Lives of the fellows

George Henry (Sir) Savage

b.12 November 1842 d.5 July 1921
MD Lond MRCS FRCP(1885)

The son of a chemist, George Savage was born and educated at Brighton. He received his medical training at the Sussex County Hospital and Guy’s Hospital, winning the Treasurer’s gold medal and qualifying in 1864. Having held resident appointments both at Guy’s and the Bethlem Royal Hospital, he passed the next few years in general practice at Alston Moor, Cumberland. He returned, however, to Bethlem Hospital as assistant medical officer in 1872, and after six years succeeded to the post of resident physician, which he retained till 1888. He was also consulting physician to the Royal Institution for the Mentally Deficient, Earlswood, for twenty years and lecturer on mental diseases at Guy’s. He examined in mental pathology for London University, and was elected to the presidency of the Medico-Psychological Association in 1886. To the Royal College of Physicians he delivered the Lumleian Lectures of 1907 and the Harveian Oration of 1909. With Hack Tuke, he was a joint-editor of the Journal of Mental Science for a time and his textbook on Insanity and Allied Neuroses (1884) met with a favourable reception. Savage’s lectures at Guy’s and his teaching in the wards of Bethlem Hospital drew large audiences of postgraduate students from the Dominions and the United States, and in private practice he achieved notable success, being consulted often by the Home Office in cases of difficulty. He was knighted in 1912. Savage was a big, sociable man of many interests, a strong supporter of medical education for women, and a keen Alpine climber, golfer, botanist and fisherman. When he adopted the dry-fly variety of fishing, it was three years before he caught a trout by this method, but his persistence was rewarded with ultimate success. He married, firstly, in 1867 Margaret, daughter of Jacob Walton of Alston Moor, and, secondly, in 1882 a daughter of H. Gawen Sutton, F.R.C.P, and left a son and a daughter. He died at Devonshire Place, London.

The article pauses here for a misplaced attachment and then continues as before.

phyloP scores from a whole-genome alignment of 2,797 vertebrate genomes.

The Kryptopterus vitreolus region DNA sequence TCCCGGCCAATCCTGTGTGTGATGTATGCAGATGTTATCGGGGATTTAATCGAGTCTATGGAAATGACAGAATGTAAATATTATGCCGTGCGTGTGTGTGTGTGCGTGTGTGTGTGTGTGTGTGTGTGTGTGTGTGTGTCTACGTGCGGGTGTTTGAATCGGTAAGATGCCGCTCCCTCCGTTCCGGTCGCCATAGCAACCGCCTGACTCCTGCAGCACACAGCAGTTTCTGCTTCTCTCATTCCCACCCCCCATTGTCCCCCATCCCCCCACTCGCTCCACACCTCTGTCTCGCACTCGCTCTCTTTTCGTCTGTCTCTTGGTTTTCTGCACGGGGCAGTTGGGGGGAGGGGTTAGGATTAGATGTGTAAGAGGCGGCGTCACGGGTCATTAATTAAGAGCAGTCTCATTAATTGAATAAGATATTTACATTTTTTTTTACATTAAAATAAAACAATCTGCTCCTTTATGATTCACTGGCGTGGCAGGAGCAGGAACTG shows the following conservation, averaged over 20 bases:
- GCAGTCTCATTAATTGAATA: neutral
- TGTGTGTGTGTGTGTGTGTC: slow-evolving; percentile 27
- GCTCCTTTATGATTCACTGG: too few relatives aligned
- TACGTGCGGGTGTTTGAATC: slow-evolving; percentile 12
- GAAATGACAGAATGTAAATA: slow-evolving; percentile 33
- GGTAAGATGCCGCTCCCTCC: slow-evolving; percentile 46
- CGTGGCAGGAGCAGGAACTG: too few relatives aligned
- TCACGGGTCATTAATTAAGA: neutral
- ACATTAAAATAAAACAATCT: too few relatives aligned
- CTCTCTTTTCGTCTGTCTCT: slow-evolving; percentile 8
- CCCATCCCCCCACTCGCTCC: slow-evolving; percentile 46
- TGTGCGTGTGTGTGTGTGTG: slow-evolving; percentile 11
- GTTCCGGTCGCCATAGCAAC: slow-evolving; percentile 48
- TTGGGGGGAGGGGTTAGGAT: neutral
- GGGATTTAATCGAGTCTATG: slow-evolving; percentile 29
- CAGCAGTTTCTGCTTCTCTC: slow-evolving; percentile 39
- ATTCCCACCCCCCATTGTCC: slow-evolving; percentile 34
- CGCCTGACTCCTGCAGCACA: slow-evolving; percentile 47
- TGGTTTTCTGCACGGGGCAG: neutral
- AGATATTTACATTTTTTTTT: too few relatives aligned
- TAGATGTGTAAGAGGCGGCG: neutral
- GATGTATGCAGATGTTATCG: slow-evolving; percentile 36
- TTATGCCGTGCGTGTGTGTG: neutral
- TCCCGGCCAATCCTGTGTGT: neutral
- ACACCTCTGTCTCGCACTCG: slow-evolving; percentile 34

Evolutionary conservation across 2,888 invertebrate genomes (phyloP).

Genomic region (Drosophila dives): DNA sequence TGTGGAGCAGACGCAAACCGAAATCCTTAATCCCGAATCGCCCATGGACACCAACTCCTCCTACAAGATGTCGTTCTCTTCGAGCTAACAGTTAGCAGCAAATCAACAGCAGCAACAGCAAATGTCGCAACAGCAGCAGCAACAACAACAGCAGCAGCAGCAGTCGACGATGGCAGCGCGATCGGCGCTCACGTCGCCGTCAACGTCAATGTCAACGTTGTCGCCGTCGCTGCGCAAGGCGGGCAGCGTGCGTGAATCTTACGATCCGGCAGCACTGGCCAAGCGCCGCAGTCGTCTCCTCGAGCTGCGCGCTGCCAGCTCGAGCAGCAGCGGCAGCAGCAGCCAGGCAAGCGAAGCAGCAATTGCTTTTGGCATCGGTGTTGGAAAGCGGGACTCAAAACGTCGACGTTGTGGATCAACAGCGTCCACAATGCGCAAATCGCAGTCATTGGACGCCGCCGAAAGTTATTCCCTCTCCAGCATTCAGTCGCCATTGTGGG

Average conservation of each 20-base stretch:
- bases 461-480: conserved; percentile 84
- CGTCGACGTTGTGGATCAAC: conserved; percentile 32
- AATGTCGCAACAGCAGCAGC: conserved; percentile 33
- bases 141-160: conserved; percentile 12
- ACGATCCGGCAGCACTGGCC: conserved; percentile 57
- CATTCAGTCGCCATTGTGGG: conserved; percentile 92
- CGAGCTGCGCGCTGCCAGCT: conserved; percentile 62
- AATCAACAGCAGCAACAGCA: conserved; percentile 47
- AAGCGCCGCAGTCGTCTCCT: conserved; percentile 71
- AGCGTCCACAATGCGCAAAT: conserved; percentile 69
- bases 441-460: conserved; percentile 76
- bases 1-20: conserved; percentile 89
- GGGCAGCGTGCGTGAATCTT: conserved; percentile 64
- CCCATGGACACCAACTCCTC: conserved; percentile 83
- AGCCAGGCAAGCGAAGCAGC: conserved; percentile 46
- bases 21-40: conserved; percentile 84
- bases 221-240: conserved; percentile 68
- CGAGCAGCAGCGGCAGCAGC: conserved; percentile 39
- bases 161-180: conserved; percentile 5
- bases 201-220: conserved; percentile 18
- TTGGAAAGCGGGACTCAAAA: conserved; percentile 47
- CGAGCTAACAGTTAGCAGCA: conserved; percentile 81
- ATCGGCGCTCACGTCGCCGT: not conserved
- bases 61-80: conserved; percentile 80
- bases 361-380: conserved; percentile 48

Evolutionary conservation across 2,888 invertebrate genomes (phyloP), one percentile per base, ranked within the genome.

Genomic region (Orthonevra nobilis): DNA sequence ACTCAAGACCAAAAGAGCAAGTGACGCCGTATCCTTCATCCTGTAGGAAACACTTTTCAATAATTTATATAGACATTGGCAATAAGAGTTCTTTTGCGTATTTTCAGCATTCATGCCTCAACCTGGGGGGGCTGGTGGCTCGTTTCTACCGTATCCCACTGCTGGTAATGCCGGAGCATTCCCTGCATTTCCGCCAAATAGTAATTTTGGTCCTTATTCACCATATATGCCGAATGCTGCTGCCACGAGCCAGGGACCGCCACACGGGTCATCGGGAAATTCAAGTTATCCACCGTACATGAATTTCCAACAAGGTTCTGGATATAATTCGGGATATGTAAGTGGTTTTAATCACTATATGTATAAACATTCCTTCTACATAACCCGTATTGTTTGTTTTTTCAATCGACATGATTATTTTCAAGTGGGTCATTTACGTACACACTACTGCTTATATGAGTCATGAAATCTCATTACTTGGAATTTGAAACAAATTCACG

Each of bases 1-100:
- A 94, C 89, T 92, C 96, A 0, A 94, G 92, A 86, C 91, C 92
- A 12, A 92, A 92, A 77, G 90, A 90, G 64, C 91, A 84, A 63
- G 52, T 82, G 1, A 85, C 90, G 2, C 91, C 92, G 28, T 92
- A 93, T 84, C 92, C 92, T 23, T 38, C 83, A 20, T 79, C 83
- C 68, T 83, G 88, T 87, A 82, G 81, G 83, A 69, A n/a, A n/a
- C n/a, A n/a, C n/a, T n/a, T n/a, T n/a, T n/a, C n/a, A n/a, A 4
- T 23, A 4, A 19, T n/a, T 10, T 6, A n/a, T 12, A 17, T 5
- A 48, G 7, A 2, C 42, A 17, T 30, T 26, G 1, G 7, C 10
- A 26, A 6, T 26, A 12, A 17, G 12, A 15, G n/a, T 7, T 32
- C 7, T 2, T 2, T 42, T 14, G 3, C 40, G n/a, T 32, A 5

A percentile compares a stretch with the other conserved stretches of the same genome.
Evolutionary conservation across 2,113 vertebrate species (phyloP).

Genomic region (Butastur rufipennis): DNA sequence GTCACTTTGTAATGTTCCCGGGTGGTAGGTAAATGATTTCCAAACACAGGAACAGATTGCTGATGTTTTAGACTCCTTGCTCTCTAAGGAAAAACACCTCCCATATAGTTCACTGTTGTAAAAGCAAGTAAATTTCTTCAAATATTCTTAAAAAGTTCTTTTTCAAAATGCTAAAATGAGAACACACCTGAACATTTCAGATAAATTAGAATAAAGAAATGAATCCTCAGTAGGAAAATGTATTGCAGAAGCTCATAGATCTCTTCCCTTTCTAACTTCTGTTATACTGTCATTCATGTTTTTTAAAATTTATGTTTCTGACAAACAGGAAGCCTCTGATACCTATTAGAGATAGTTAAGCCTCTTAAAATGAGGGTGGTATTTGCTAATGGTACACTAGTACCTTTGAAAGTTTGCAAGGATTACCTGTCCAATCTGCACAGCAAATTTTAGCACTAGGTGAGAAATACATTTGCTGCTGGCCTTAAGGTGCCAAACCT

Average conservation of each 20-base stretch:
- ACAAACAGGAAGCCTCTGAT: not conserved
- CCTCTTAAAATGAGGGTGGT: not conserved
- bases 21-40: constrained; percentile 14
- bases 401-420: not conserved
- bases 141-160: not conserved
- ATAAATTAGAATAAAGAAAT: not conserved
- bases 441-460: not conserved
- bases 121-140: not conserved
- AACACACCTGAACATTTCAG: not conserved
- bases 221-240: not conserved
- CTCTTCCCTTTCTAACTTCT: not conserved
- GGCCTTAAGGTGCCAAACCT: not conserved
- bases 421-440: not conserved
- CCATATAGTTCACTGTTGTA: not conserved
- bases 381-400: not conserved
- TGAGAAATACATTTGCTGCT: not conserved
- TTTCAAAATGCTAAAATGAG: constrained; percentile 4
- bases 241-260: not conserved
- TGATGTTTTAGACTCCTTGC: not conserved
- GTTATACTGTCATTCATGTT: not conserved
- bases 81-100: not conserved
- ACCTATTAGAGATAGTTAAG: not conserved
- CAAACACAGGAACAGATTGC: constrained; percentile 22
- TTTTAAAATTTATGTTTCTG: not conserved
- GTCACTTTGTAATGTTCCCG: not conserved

G H Brown

[Lancet, 1921; B.M.J., 1921]

(Volume IV, page 306)

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